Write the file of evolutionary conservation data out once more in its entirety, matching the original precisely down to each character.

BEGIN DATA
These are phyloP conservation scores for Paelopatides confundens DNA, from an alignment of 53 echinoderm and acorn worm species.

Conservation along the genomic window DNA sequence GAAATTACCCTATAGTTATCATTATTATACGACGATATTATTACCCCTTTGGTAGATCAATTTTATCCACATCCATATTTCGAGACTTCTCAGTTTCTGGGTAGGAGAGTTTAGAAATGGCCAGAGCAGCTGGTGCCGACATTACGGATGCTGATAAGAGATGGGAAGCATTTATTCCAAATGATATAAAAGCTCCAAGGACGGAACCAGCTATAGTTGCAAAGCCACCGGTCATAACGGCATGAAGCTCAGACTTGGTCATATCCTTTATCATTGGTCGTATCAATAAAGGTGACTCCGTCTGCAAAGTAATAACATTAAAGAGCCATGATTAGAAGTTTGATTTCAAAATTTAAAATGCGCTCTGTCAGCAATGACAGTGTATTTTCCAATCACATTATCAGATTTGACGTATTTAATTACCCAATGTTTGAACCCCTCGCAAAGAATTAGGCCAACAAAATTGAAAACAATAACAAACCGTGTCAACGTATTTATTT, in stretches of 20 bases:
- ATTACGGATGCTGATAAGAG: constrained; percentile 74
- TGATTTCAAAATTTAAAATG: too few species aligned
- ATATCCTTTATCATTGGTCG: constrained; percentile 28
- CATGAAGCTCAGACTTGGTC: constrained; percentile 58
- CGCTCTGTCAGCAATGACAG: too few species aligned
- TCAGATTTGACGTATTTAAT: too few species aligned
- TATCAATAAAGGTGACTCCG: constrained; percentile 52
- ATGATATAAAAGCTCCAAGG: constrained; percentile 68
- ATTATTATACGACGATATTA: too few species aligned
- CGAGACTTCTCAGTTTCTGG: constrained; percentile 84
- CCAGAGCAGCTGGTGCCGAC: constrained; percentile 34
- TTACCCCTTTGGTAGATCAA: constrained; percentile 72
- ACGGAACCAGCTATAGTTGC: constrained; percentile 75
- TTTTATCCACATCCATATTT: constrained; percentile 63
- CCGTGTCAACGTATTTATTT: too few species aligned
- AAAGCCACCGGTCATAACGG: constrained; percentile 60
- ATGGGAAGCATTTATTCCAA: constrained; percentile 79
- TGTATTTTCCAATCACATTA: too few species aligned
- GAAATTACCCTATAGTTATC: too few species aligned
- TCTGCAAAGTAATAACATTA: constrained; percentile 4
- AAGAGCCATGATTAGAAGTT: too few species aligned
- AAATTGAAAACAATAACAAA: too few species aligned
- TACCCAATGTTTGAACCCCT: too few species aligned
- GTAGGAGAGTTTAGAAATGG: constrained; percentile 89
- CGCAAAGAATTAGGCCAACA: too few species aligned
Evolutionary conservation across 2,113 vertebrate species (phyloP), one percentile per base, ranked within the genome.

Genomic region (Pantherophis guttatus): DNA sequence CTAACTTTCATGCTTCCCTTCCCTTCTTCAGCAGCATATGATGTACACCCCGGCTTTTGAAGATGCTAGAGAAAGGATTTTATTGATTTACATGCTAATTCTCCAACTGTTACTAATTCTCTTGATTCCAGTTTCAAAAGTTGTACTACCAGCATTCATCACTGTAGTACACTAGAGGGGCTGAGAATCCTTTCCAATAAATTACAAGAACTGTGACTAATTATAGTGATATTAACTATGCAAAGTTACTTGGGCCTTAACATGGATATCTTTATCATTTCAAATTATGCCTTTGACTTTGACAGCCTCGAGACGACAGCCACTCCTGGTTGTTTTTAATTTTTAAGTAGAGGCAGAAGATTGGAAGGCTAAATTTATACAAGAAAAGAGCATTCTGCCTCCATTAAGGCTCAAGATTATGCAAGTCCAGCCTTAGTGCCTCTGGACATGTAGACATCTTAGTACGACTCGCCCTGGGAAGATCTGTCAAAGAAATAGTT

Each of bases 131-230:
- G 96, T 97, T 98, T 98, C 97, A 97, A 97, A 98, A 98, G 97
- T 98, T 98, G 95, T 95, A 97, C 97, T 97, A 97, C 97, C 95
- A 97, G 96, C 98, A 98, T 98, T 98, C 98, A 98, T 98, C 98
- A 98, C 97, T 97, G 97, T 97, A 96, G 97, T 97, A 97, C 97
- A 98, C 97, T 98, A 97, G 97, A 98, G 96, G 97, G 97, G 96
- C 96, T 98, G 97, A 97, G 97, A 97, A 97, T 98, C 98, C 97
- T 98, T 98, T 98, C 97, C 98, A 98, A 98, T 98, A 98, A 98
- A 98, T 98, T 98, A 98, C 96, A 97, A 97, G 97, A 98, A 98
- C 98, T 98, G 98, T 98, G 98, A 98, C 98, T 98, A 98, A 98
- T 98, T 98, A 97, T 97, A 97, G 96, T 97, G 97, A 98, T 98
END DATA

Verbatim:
These are phyloP conservation scores for Paelopatides confundens DNA, from an alignment of 53 echinoderm and acorn worm species.

Conservation along the genomic window DNA sequence GAAATTACCCTATAGTTATCATTATTATACGACGATATTATTACCCCTTTGGTAGATCAATTTTATCCACATCCATATTTCGAGACTTCTCAGTTTCTGGGTAGGAGAGTTTAGAAATGGCCAGAGCAGCTGGTGCCGACATTACGGATGCTGATAAGAGATGGGAAGCATTTATTCCAAATGATATAAAAGCTCCAAGGACGGAACCAGCTATAGTTGCAAAGCCACCGGTCATAACGGCATGAAGCTCAGACTTGGTCATATCCTTTATCATTGGTCGTATCAATAAAGGTGACTCCGTCTGCAAAGTAATAACATTAAAGAGCCATGATTAGAAGTTTGATTTCAAAATTTAAAATGCGCTCTGTCAGCAATGACAGTGTATTTTCCAATCACATTATCAGATTTGACGTATTTAATTACCCAATGTTTGAACCCCTCGCAAAGAATTAGGCCAACAAAATTGAAAACAATAACAAACCGTGTCAACGTATTTATTT, in stretches of 20 bases:
- ATTACGGATGCTGATAAGAG: constrained; percentile 74
- TGATTTCAAAATTTAAAATG: too few species aligned
- ATATCCTTTATCATTGGTCG: constrained; percentile 28
- CATGAAGCTCAGACTTGGTC: constrained; percentile 58
- CGCTCTGTCAGCAATGACAG: too few species aligned
- TCAGATTTGACGTATTTAAT: too few species aligned
- TATCAATAAAGGTGACTCCG: constrained; percentile 52
- ATGATATAAAAGCTCCAAGG: constrained; percentile 68
- ATTATTATACGACGATATTA: too few species aligned
- CGAGACTTCTCAGTTTCTGG: constrained; percentile 84
- CCAGAGCAGCTGGTGCCGAC: constrained; percentile 34
- TTACCCCTTTGGTAGATCAA: constrained; percentile 72
- ACGGAACCAGCTATAGTTGC: constrained; percentile 75
- TTTTATCCACATCCATATTT: constrained; percentile 63
- CCGTGTCAACGTATTTATTT: too few species aligned
- AAAGCCACCGGTCATAACGG: constrained; percentile 60
- ATGGGAAGCATTTATTCCAA: constrained; percentile 79
- TGTATTTTCCAATCACATTA: too few species aligned
- GAAATTACCCTATAGTTATC: too few species aligned
- TCTGCAAAGTAATAACATTA: constrained; percentile 4
- AAGAGCCATGATTAGAAGTT: too few species aligned
- AAATTGAAAACAATAACAAA: too few species aligned
- TACCCAATGTTTGAACCCCT: too few species aligned
- GTAGGAGAGTTTAGAAATGG: constrained; percentile 89
- CGCAAAGAATTAGGCCAACA: too few species aligned
Evolutionary conservation across 2,113 vertebrate species (phyloP), one percentile per base, ranked within the genome.

Genomic region (Pantherophis guttatus): DNA sequence CTAACTTTCATGCTTCCCTTCCCTTCTTCAGCAGCATATGATGTACACCCCGGCTTTTGAAGATGCTAGAGAAAGGATTTTATTGATTTACATGCTAATTCTCCAACTGTTACTAATTCTCTTGATTCCAGTTTCAAAAGTTGTACTACCAGCATTCATCACTGTAGTACACTAGAGGGGCTGAGAATCCTTTCCAATAAATTACAAGAACTGTGACTAATTATAGTGATATTAACTATGCAAAGTTACTTGGGCCTTAACATGGATATCTTTATCATTTCAAATTATGCCTTTGACTTTGACAGCCTCGAGACGACAGCCACTCCTGGTTGTTTTTAATTTTTAAGTAGAGGCAGAAGATTGGAAGGCTAAATTTATACAAGAAAAGAGCATTCTGCCTCCATTAAGGCTCAAGATTATGCAAGTCCAGCCTTAGTGCCTCTGGACATGTAGACATCTTAGTACGACTCGCCCTGGGAAGATCTGTCAAAGAAATAGTT

Each of bases 131-230:
- G 96, T 97, T 98, T 98, C 97, A 97, A 97, A 98, A 98, G 97
- T 98, T 98, G 95, T 95, A 97, C 97, T 97, A 97, C 97, C 95
- A 97, G 96, C 98, A 98, T 98, T 98, C 98, A 98, T 98, C 98
- A 98, C 97, T 97, G 97, T 97, A 96, G 97, T 97, A 97, C 97
- A 98, C 97, T 98, A 97, G 97, A 98, G 96, G 97, G 97, G 96
- C 96, T 98, G 97, A 97, G 97, A 97, A 97, T 98, C 98, C 97
- T 98, T 98, T 98, C 97, C 98, A 98, A 98, T 98, A 98, A 98
- A 98, T 98, T 98, A 98, C 96, A 97, A 97, G 97, A 98, A 98
- C 98, T 98, G 98, T 98, G 98, A 98, C 98, T 98, A 98, A 98
- T 98, T 98, A 97, T 97, A 97, G 96, T 97, G 97, A 98, T 98